Use of tannic acid and silver enhancer to improve staining for electron microscopy and immunogold labeling

J. W. Stirling

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8 Citations (Scopus)


Staining by uranyl acetate and lead citrate (UA LC) of immunolabeled sections of unfixed glomerular basement membrane (GBM) digests embedded in low-acid glycol methacrylate (LA-GMA) is poor. The following were investigated for their ability to enhance contrast when applied to sections before UA LC: potassium permanganate, phosphotungstic acid, gold chloride, osmium tetroxide, glutaraldehyde osmium tetroxide, colloidal gold-silver enhancer, tannic acid, and glutaraldehyde-tannic acid. Silver enhancer (2 min incubation, no sodium thiosulfate step) gave dense GBM staining but not with immunogold labeling. Silver enhancer is recommended as a simple alternative to routine silver stains but not for contrast enhancement with immunogold labeling. Tannic acid (1% for 1 min or 0.005% for 10 sec) and glutaraldehyde (2.5% for 5 min) followed by tannic acid enhanced contrast and, when applied after immunolabeling, did not appear to affect probe levels. Tannic acid also enhanced the staining of fixed tissue in LR Gold acrylic resin and LA-GMA, but not of glutaraldehyde-osmium-fixed tissue in epoxy resin, even after sodium metaperiodate treatment. Treatment of sections with tannic acid is recommended for contrast enhancement in immunogold studies when osmium and tannic acid post-fixation must be avoided and the tissue is embedded in methacrylate or acrylic resin.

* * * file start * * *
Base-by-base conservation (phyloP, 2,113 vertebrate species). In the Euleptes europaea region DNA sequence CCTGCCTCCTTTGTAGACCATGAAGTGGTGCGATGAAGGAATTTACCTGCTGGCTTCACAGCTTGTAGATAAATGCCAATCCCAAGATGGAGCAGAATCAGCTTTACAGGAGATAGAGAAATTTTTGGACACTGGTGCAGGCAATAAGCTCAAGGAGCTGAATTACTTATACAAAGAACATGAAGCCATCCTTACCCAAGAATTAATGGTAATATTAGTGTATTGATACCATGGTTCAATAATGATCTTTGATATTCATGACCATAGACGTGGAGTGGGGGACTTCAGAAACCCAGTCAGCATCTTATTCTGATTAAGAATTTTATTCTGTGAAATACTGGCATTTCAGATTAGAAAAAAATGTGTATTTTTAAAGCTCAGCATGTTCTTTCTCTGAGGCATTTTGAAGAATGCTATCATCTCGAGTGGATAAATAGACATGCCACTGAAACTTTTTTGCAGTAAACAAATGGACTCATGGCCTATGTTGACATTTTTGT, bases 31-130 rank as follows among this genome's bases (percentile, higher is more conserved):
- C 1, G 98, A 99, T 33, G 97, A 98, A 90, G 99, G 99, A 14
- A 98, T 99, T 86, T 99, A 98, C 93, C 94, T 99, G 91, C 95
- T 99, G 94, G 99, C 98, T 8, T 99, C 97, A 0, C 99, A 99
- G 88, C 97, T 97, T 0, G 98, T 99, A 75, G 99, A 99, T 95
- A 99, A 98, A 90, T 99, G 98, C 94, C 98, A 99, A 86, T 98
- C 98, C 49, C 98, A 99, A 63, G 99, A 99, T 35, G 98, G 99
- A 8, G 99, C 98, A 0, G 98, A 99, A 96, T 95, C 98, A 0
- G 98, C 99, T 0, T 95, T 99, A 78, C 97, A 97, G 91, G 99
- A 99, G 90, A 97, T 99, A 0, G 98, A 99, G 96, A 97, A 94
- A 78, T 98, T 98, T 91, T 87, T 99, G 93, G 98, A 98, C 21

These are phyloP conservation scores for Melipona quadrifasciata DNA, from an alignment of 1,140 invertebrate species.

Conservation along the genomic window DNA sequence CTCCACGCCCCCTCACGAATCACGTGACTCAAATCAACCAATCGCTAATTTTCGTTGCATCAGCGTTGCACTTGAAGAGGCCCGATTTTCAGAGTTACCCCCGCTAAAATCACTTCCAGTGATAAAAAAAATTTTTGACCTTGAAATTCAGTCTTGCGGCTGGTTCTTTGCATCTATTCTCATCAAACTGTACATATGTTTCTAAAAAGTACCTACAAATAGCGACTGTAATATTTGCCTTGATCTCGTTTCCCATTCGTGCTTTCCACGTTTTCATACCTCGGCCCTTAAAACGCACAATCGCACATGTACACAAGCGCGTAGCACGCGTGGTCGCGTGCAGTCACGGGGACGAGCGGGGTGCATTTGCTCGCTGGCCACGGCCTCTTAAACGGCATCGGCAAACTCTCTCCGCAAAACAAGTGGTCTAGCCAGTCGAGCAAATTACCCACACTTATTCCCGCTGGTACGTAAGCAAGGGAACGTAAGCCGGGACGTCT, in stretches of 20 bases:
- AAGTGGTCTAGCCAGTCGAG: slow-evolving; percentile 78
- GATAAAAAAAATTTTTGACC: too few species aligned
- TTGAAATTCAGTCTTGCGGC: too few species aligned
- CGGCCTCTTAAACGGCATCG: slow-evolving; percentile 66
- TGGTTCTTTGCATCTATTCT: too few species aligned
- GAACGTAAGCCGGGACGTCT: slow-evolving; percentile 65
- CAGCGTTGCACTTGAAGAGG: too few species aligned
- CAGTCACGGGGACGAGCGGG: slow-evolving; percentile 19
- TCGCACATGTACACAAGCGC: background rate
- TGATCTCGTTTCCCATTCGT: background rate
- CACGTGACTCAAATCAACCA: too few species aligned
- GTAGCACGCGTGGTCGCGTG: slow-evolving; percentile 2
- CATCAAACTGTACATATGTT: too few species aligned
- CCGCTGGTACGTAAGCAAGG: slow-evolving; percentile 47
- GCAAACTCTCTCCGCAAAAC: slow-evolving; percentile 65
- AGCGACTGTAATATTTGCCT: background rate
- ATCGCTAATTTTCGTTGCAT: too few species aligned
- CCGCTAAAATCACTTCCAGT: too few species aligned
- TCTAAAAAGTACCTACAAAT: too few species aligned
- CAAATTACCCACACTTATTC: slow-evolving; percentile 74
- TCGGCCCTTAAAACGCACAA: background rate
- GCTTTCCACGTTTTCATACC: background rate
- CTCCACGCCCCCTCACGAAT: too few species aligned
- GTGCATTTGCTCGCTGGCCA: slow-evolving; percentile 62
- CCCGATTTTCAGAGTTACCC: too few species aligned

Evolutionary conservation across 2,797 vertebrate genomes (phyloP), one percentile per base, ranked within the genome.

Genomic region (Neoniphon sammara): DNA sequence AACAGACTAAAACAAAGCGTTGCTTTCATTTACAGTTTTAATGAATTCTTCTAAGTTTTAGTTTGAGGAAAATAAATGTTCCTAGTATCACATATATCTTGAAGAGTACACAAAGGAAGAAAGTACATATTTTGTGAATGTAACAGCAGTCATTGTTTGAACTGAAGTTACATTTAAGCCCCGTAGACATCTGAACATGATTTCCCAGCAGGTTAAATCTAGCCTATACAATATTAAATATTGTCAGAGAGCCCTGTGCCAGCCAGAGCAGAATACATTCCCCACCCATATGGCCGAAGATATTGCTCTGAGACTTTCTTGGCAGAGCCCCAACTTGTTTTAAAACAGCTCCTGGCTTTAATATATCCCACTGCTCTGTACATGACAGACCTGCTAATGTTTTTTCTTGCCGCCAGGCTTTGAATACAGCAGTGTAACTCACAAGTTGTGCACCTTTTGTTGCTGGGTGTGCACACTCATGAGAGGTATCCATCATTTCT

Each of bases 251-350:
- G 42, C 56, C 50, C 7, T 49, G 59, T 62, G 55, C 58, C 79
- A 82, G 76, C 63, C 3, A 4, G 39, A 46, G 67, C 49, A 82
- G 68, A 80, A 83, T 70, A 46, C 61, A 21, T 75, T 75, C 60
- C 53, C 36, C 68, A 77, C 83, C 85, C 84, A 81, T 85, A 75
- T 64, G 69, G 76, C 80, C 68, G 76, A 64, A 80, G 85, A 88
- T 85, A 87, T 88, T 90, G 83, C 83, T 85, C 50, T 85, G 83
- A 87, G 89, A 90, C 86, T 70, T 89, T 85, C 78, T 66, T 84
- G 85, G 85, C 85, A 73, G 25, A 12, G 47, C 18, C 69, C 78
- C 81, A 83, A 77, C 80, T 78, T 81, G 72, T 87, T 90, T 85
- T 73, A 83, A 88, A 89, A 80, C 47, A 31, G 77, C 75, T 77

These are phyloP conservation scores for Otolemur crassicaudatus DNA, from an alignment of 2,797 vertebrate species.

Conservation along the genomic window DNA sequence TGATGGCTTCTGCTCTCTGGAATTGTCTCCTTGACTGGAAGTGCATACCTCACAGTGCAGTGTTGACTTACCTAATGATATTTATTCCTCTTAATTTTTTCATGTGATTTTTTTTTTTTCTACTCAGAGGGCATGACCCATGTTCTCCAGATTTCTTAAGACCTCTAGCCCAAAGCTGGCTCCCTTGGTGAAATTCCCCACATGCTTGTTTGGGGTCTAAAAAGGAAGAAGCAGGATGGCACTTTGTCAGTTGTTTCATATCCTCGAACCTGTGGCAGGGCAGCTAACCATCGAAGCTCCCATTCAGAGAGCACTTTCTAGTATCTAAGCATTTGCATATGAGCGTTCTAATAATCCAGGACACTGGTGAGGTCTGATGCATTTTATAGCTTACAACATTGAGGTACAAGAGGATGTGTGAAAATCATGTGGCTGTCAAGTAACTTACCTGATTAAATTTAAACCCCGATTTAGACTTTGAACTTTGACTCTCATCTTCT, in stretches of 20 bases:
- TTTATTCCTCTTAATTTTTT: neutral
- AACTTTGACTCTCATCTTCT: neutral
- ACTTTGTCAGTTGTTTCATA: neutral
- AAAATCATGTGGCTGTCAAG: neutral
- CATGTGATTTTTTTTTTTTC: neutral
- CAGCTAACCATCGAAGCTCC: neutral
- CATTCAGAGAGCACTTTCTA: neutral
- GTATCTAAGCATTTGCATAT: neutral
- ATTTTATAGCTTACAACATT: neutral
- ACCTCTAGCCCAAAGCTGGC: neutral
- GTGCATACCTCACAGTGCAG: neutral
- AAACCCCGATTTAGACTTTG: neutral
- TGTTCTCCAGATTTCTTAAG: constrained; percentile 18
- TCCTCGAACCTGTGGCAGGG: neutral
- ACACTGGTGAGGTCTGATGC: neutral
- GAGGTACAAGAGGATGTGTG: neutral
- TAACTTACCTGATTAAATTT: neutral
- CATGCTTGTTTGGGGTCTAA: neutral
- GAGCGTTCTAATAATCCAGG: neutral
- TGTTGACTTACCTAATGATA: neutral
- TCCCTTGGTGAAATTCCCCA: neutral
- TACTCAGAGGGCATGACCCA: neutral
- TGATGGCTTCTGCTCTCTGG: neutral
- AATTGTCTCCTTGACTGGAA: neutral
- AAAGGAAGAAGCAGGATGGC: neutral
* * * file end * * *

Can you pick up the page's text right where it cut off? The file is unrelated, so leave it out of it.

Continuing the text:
Original languageEnglish
Pages (from-to)643-648
Number of pages6
JournalJournal of Histochemistry and Cytochemistry
Issue number4
Publication statusPublished - 1993
Externally publishedYes


  • Electron microscopy
  • Immunogold labeling
  • Preparation techniques
  • Silver stain
  • Tannic acid


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